An astonishing novel that seizes the heart, and sets age-old conflicts against modern life. All the Living has the timeless quality of a parable, evoking a time and place with such beauty and power that it is unforgettable.
It’s a hot, dry summer and a young woman travels to Kentucky with her lover, Orren, to the isolated tobacco farm he has inherited after his family dies in a terrible accident. As he works through the drought, Aloma struggles to find her way in a combative, erotically charged relationship with this taciturn man. Her growing friendship with a local charismatic preacher further complicates her sense of lonely dissatisfaction as she grapples with the eternal question of whether it is better to fight for freedom or submit to desire.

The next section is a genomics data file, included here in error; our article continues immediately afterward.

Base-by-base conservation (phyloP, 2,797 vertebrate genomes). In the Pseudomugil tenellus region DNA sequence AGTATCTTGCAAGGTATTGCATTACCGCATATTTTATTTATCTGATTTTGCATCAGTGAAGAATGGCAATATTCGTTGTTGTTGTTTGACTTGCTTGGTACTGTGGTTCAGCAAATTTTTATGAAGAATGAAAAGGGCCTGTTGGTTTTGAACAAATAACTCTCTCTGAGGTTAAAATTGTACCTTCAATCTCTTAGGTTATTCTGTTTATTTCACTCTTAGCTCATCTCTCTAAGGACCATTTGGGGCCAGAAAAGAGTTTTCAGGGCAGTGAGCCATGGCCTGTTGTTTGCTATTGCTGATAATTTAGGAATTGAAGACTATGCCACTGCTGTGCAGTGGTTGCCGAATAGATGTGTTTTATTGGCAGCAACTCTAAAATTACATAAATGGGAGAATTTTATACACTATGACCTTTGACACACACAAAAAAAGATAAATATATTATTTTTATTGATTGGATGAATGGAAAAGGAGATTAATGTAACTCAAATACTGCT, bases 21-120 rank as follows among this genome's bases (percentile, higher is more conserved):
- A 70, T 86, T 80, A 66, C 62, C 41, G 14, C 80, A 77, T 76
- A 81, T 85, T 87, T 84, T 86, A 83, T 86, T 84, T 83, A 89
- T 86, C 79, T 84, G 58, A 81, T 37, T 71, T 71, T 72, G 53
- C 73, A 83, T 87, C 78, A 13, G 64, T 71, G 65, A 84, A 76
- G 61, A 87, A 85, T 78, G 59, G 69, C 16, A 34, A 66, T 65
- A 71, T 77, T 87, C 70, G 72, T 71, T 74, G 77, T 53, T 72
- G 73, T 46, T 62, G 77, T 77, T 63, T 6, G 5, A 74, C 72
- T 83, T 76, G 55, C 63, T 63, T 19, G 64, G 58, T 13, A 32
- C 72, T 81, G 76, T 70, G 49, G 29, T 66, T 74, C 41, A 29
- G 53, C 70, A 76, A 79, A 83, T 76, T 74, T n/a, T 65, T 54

At first she could see his figure only as a dark shape and the sun firing on the watch on his right arm as he turned the wheel. Then when he was finally before her, braking and leaning in slightly under the shade of the visor to pull the keys from the ignition, she found the broad contours of his face and the color of his skin, much browner than the last time she had seen him, the day after the funeral three weeks ago when he came down to the school and sat beside her and set a question to her. He said, You’ll come up? And she said, Yes, yes. And it don’t matter if it’s all out of order like it is? And she shook her head and took his blanched face in her hands and kissed him, and that had struck her later as an odd reversal, he usually being the one to reach out and pull her to him.
From the Hardcover edition.